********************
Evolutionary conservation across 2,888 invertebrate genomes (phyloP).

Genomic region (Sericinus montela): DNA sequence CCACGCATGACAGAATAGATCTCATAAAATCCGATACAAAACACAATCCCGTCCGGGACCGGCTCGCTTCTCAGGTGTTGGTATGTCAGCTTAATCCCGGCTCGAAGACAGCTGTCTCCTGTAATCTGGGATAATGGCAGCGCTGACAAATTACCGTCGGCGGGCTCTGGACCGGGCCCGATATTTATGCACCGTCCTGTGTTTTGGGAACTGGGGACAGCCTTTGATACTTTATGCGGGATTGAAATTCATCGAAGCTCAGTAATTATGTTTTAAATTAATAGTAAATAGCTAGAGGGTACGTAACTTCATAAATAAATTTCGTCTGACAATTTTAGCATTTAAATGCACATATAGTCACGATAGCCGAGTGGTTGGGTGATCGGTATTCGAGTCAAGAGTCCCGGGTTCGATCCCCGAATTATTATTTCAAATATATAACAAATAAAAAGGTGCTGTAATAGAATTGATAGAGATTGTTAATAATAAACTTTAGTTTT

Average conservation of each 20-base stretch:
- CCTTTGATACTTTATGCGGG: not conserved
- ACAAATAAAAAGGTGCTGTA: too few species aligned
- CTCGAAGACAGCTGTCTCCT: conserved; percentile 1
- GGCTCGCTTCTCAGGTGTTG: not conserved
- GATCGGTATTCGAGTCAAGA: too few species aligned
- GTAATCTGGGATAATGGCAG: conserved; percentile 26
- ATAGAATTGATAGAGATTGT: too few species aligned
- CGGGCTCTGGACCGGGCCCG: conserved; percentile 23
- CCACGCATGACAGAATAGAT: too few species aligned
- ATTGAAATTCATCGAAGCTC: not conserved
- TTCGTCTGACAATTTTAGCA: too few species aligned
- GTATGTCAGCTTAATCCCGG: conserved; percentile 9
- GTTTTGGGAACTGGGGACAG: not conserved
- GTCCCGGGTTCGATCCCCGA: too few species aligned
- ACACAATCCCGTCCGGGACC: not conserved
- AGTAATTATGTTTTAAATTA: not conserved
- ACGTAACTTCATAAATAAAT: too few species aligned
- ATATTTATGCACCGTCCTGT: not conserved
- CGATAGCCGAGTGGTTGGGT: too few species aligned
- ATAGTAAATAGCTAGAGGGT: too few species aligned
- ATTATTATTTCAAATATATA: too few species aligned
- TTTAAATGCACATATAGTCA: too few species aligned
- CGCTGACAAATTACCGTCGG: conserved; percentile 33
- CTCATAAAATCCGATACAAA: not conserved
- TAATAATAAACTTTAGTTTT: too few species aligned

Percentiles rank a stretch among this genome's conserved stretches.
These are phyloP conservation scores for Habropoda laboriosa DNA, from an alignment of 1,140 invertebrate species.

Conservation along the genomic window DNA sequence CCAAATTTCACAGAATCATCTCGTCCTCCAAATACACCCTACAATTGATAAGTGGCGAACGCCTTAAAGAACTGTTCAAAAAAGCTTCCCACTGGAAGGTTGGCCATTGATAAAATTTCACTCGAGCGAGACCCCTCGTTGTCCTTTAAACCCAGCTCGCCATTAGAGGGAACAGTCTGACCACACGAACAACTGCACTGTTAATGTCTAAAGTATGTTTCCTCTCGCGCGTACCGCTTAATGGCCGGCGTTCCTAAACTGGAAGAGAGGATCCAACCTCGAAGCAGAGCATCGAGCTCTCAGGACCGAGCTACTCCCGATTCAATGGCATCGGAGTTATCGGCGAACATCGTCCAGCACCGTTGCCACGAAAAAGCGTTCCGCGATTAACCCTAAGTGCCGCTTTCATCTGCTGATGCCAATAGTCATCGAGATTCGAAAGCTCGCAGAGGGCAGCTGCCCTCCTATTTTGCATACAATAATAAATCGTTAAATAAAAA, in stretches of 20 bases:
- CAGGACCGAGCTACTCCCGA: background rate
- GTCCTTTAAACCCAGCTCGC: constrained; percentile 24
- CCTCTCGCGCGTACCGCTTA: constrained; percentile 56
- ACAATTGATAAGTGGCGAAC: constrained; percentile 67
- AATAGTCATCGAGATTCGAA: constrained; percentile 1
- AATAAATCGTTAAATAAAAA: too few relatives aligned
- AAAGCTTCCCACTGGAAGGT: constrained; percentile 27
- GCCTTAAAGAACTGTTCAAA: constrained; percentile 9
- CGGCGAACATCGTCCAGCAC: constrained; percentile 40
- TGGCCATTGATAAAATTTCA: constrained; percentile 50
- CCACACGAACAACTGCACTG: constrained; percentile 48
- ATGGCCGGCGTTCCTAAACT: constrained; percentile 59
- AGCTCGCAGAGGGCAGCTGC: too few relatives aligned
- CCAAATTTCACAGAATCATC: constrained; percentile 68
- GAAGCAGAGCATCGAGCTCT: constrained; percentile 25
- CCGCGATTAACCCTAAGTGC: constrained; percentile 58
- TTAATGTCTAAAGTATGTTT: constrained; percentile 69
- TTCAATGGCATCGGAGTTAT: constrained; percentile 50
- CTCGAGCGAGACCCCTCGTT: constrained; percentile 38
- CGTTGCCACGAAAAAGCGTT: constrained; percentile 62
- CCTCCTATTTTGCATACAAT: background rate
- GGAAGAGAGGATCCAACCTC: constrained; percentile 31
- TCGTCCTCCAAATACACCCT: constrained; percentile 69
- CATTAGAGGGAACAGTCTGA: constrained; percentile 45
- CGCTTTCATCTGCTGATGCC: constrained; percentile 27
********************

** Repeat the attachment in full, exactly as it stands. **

Evolutionary conservation across 2,888 invertebrate genomes (phyloP).

Genomic region (Sericinus montela): DNA sequence CCACGCATGACAGAATAGATCTCATAAAATCCGATACAAAACACAATCCCGTCCGGGACCGGCTCGCTTCTCAGGTGTTGGTATGTCAGCTTAATCCCGGCTCGAAGACAGCTGTCTCCTGTAATCTGGGATAATGGCAGCGCTGACAAATTACCGTCGGCGGGCTCTGGACCGGGCCCGATATTTATGCACCGTCCTGTGTTTTGGGAACTGGGGACAGCCTTTGATACTTTATGCGGGATTGAAATTCATCGAAGCTCAGTAATTATGTTTTAAATTAATAGTAAATAGCTAGAGGGTACGTAACTTCATAAATAAATTTCGTCTGACAATTTTAGCATTTAAATGCACATATAGTCACGATAGCCGAGTGGTTGGGTGATCGGTATTCGAGTCAAGAGTCCCGGGTTCGATCCCCGAATTATTATTTCAAATATATAACAAATAAAAAGGTGCTGTAATAGAATTGATAGAGATTGTTAATAATAAACTTTAGTTTT

Average conservation of each 20-base stretch:
- CCTTTGATACTTTATGCGGG: not conserved
- ACAAATAAAAAGGTGCTGTA: too few species aligned
- CTCGAAGACAGCTGTCTCCT: conserved; percentile 1
- GGCTCGCTTCTCAGGTGTTG: not conserved
- GATCGGTATTCGAGTCAAGA: too few species aligned
- GTAATCTGGGATAATGGCAG: conserved; percentile 26
- ATAGAATTGATAGAGATTGT: too few species aligned
- CGGGCTCTGGACCGGGCCCG: conserved; percentile 23
- CCACGCATGACAGAATAGAT: too few species aligned
- ATTGAAATTCATCGAAGCTC: not conserved
- TTCGTCTGACAATTTTAGCA: too few species aligned
- GTATGTCAGCTTAATCCCGG: conserved; percentile 9
- GTTTTGGGAACTGGGGACAG: not conserved
- GTCCCGGGTTCGATCCCCGA: too few species aligned
- ACACAATCCCGTCCGGGACC: not conserved
- AGTAATTATGTTTTAAATTA: not conserved
- ACGTAACTTCATAAATAAAT: too few species aligned
- ATATTTATGCACCGTCCTGT: not conserved
- CGATAGCCGAGTGGTTGGGT: too few species aligned
- ATAGTAAATAGCTAGAGGGT: too few species aligned
- ATTATTATTTCAAATATATA: too few species aligned
- TTTAAATGCACATATAGTCA: too few species aligned
- CGCTGACAAATTACCGTCGG: conserved; percentile 33
- CTCATAAAATCCGATACAAA: not conserved
- TAATAATAAACTTTAGTTTT: too few species aligned

Percentiles rank a stretch among this genome's conserved stretches.
These are phyloP conservation scores for Habropoda laboriosa DNA, from an alignment of 1,140 invertebrate species.

Conservation along the genomic window DNA sequence CCAAATTTCACAGAATCATCTCGTCCTCCAAATACACCCTACAATTGATAAGTGGCGAACGCCTTAAAGAACTGTTCAAAAAAGCTTCCCACTGGAAGGTTGGCCATTGATAAAATTTCACTCGAGCGAGACCCCTCGTTGTCCTTTAAACCCAGCTCGCCATTAGAGGGAACAGTCTGACCACACGAACAACTGCACTGTTAATGTCTAAAGTATGTTTCCTCTCGCGCGTACCGCTTAATGGCCGGCGTTCCTAAACTGGAAGAGAGGATCCAACCTCGAAGCAGAGCATCGAGCTCTCAGGACCGAGCTACTCCCGATTCAATGGCATCGGAGTTATCGGCGAACATCGTCCAGCACCGTTGCCACGAAAAAGCGTTCCGCGATTAACCCTAAGTGCCGCTTTCATCTGCTGATGCCAATAGTCATCGAGATTCGAAAGCTCGCAGAGGGCAGCTGCCCTCCTATTTTGCATACAATAATAAATCGTTAAATAAAAA, in stretches of 20 bases:
- CAGGACCGAGCTACTCCCGA: background rate
- GTCCTTTAAACCCAGCTCGC: constrained; percentile 24
- CCTCTCGCGCGTACCGCTTA: constrained; percentile 56
- ACAATTGATAAGTGGCGAAC: constrained; percentile 67
- AATAGTCATCGAGATTCGAA: constrained; percentile 1
- AATAAATCGTTAAATAAAAA: too few relatives aligned
- AAAGCTTCCCACTGGAAGGT: constrained; percentile 27
- GCCTTAAAGAACTGTTCAAA: constrained; percentile 9
- CGGCGAACATCGTCCAGCAC: constrained; percentile 40
- TGGCCATTGATAAAATTTCA: constrained; percentile 50
- CCACACGAACAACTGCACTG: constrained; percentile 48
- ATGGCCGGCGTTCCTAAACT: constrained; percentile 59
- AGCTCGCAGAGGGCAGCTGC: too few relatives aligned
- CCAAATTTCACAGAATCATC: constrained; percentile 68
- GAAGCAGAGCATCGAGCTCT: constrained; percentile 25
- CCGCGATTAACCCTAAGTGC: constrained; percentile 58
- TTAATGTCTAAAGTATGTTT: constrained; percentile 69
- TTCAATGGCATCGGAGTTAT: constrained; percentile 50
- CTCGAGCGAGACCCCTCGTT: constrained; percentile 38
- CGTTGCCACGAAAAAGCGTT: constrained; percentile 62
- CCTCCTATTTTGCATACAAT: background rate
- GGAAGAGAGGATCCAACCTC: constrained; percentile 31
- TCGTCCTCCAAATACACCCT: constrained; percentile 69
- CATTAGAGGGAACAGTCTGA: constrained; percentile 45
- CGCTTTCATCTGCTGATGCC: constrained; percentile 27